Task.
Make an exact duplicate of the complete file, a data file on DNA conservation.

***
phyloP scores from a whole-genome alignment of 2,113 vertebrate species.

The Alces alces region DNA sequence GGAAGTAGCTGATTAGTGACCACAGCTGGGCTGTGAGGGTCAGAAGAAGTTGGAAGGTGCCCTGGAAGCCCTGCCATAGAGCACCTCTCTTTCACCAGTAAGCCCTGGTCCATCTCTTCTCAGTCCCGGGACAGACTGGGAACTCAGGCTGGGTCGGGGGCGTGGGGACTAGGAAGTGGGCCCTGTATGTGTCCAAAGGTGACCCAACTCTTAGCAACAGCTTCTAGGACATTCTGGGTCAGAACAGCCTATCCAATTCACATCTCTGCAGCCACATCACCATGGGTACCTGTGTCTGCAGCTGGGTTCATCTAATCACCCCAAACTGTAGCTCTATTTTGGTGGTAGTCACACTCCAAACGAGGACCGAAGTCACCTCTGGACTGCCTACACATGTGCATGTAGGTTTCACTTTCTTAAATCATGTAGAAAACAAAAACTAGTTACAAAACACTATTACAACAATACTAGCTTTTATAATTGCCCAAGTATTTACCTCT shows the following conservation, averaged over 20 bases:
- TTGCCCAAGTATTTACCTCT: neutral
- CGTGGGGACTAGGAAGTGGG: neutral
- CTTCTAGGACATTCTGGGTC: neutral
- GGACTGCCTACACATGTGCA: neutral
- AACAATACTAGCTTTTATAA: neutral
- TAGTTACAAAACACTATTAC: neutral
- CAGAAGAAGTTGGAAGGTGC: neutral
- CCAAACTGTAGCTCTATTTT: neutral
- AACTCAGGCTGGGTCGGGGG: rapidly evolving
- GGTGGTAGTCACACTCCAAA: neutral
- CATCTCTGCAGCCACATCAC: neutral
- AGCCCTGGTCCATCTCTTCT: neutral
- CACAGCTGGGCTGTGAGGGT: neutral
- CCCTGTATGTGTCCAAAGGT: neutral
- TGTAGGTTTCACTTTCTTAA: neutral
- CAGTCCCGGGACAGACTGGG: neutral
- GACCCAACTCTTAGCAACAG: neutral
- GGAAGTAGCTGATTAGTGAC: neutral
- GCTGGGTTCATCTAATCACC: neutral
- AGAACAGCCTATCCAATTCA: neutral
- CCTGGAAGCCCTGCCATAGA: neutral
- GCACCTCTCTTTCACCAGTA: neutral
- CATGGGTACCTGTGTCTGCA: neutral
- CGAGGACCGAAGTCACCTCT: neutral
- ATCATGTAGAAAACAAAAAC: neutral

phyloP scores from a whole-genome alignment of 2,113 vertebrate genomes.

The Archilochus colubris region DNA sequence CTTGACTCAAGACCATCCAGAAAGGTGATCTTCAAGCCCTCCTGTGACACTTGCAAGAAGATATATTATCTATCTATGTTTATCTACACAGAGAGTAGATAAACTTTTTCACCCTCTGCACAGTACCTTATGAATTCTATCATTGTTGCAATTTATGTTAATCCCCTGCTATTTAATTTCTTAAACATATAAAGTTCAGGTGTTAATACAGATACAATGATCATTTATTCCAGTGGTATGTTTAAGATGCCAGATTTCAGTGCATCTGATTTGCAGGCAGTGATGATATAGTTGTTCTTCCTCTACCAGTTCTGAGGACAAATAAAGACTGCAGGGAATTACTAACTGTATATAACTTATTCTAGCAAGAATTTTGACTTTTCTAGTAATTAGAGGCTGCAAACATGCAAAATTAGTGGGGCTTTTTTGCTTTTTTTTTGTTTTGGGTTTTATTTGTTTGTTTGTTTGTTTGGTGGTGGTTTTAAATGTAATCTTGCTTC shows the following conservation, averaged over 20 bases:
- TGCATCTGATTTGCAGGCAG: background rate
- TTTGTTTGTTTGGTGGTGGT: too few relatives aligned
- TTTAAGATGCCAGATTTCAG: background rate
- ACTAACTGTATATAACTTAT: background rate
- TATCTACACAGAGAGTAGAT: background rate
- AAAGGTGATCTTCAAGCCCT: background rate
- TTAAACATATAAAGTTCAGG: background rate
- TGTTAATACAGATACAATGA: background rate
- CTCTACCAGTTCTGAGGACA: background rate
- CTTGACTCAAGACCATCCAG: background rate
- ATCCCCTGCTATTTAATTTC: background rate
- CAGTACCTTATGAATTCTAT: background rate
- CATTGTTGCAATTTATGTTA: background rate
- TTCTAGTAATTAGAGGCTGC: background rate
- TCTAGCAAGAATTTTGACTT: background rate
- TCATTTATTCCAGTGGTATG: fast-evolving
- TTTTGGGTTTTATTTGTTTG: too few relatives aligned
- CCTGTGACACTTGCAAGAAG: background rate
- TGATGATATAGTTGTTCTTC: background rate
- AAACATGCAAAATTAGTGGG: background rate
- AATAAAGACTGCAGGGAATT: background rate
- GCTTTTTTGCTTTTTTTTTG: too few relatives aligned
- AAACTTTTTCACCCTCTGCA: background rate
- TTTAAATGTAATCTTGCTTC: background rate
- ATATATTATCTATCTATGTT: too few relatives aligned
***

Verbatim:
phyloP scores from a whole-genome alignment of 2,113 vertebrate species.

The Alces alces region DNA sequence GGAAGTAGCTGATTAGTGACCACAGCTGGGCTGTGAGGGTCAGAAGAAGTTGGAAGGTGCCCTGGAAGCCCTGCCATAGAGCACCTCTCTTTCACCAGTAAGCCCTGGTCCATCTCTTCTCAGTCCCGGGACAGACTGGGAACTCAGGCTGGGTCGGGGGCGTGGGGACTAGGAAGTGGGCCCTGTATGTGTCCAAAGGTGACCCAACTCTTAGCAACAGCTTCTAGGACATTCTGGGTCAGAACAGCCTATCCAATTCACATCTCTGCAGCCACATCACCATGGGTACCTGTGTCTGCAGCTGGGTTCATCTAATCACCCCAAACTGTAGCTCTATTTTGGTGGTAGTCACACTCCAAACGAGGACCGAAGTCACCTCTGGACTGCCTACACATGTGCATGTAGGTTTCACTTTCTTAAATCATGTAGAAAACAAAAACTAGTTACAAAACACTATTACAACAATACTAGCTTTTATAATTGCCCAAGTATTTACCTCT shows the following conservation, averaged over 20 bases:
- TTGCCCAAGTATTTACCTCT: neutral
- CGTGGGGACTAGGAAGTGGG: neutral
- CTTCTAGGACATTCTGGGTC: neutral
- GGACTGCCTACACATGTGCA: neutral
- AACAATACTAGCTTTTATAA: neutral
- TAGTTACAAAACACTATTAC: neutral
- CAGAAGAAGTTGGAAGGTGC: neutral
- CCAAACTGTAGCTCTATTTT: neutral
- AACTCAGGCTGGGTCGGGGG: rapidly evolving
- GGTGGTAGTCACACTCCAAA: neutral
- CATCTCTGCAGCCACATCAC: neutral
- AGCCCTGGTCCATCTCTTCT: neutral
- CACAGCTGGGCTGTGAGGGT: neutral
- CCCTGTATGTGTCCAAAGGT: neutral
- TGTAGGTTTCACTTTCTTAA: neutral
- CAGTCCCGGGACAGACTGGG: neutral
- GACCCAACTCTTAGCAACAG: neutral
- GGAAGTAGCTGATTAGTGAC: neutral
- GCTGGGTTCATCTAATCACC: neutral
- AGAACAGCCTATCCAATTCA: neutral
- CCTGGAAGCCCTGCCATAGA: neutral
- GCACCTCTCTTTCACCAGTA: neutral
- CATGGGTACCTGTGTCTGCA: neutral
- CGAGGACCGAAGTCACCTCT: neutral
- ATCATGTAGAAAACAAAAAC: neutral

phyloP scores from a whole-genome alignment of 2,113 vertebrate genomes.

The Archilochus colubris region DNA sequence CTTGACTCAAGACCATCCAGAAAGGTGATCTTCAAGCCCTCCTGTGACACTTGCAAGAAGATATATTATCTATCTATGTTTATCTACACAGAGAGTAGATAAACTTTTTCACCCTCTGCACAGTACCTTATGAATTCTATCATTGTTGCAATTTATGTTAATCCCCTGCTATTTAATTTCTTAAACATATAAAGTTCAGGTGTTAATACAGATACAATGATCATTTATTCCAGTGGTATGTTTAAGATGCCAGATTTCAGTGCATCTGATTTGCAGGCAGTGATGATATAGTTGTTCTTCCTCTACCAGTTCTGAGGACAAATAAAGACTGCAGGGAATTACTAACTGTATATAACTTATTCTAGCAAGAATTTTGACTTTTCTAGTAATTAGAGGCTGCAAACATGCAAAATTAGTGGGGCTTTTTTGCTTTTTTTTTGTTTTGGGTTTTATTTGTTTGTTTGTTTGTTTGGTGGTGGTTTTAAATGTAATCTTGCTTC shows the following conservation, averaged over 20 bases:
- TGCATCTGATTTGCAGGCAG: background rate
- TTTGTTTGTTTGGTGGTGGT: too few relatives aligned
- TTTAAGATGCCAGATTTCAG: background rate
- ACTAACTGTATATAACTTAT: background rate
- TATCTACACAGAGAGTAGAT: background rate
- AAAGGTGATCTTCAAGCCCT: background rate
- TTAAACATATAAAGTTCAGG: background rate
- TGTTAATACAGATACAATGA: background rate
- CTCTACCAGTTCTGAGGACA: background rate
- CTTGACTCAAGACCATCCAG: background rate
- ATCCCCTGCTATTTAATTTC: background rate
- CAGTACCTTATGAATTCTAT: background rate
- CATTGTTGCAATTTATGTTA: background rate
- TTCTAGTAATTAGAGGCTGC: background rate
- TCTAGCAAGAATTTTGACTT: background rate
- TCATTTATTCCAGTGGTATG: fast-evolving
- TTTTGGGTTTTATTTGTTTG: too few relatives aligned
- CCTGTGACACTTGCAAGAAG: background rate
- TGATGATATAGTTGTTCTTC: background rate
- AAACATGCAAAATTAGTGGG: background rate
- AATAAAGACTGCAGGGAATT: background rate
- GCTTTTTTGCTTTTTTTTTG: too few relatives aligned
- AAACTTTTTCACCCTCTGCA: background rate
- TTTAAATGTAATCTTGCTTC: background rate
- ATATATTATCTATCTATGTT: too few relatives aligned